PRINT 13 and What’s Wrong with Trade Shows
Billed as the largest print trade show in North America, PRINT 13 took up most of the south hall of McCormick Place. Most vendors I spoke with called it a good show, but admit that the real analysis comes after they follow up the leads and see how many deals actually close.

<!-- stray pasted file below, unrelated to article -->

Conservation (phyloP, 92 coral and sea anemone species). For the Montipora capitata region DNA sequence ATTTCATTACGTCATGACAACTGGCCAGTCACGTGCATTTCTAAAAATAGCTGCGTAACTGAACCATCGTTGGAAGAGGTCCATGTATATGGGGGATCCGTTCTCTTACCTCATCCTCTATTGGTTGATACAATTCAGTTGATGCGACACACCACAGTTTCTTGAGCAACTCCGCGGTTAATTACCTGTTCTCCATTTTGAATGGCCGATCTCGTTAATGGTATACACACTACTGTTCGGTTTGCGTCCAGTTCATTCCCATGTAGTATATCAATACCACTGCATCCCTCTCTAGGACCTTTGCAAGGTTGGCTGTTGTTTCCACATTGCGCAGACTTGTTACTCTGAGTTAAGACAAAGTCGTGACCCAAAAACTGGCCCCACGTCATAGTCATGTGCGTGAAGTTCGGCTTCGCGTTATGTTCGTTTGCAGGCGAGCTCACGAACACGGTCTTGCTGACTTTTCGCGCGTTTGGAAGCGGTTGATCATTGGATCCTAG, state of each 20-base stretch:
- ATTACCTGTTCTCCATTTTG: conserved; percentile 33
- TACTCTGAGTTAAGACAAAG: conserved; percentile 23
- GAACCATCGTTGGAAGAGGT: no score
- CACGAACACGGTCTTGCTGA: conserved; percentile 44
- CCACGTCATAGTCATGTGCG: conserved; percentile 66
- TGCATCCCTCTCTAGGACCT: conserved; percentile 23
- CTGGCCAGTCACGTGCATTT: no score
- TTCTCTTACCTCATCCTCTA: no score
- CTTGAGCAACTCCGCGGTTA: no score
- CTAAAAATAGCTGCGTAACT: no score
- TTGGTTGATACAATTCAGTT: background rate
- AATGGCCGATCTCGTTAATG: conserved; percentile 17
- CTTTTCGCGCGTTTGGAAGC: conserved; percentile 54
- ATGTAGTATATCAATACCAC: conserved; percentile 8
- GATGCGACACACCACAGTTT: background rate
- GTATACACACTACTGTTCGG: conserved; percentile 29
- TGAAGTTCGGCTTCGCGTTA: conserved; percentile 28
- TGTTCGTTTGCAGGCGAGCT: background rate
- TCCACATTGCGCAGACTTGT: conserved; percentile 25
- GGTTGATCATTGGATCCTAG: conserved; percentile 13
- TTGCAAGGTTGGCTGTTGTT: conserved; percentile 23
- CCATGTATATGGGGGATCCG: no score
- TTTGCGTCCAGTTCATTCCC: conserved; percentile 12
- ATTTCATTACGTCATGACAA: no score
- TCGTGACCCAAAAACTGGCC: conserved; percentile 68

Throughout the four and a half days, the flow of attendees moved in fits and starts—crowded, then sparse, fairly packed in the stands of the big players but less apparent in many smaller booths. The “Weave Factor,” my personal measure of floor traffic, was not all that high because I could move easily through the milling hordes while crossing the show floor. Still, vendors said many people coming to see them were in buying mode, looking for information and getting ready to pull the trigger on software and equipment. A consistent feeling from execs at several companies was, “There’s a lot of pent-up demand at this show. People want to buy, they see the value of newer technologies.” And no wonder. After a few years of not buying, many print providers need new machines and software, and see that the gains in productivity and performance over stuff that’s five or more years old can be substantial. Checkbooks are being opened, which is a very good thing.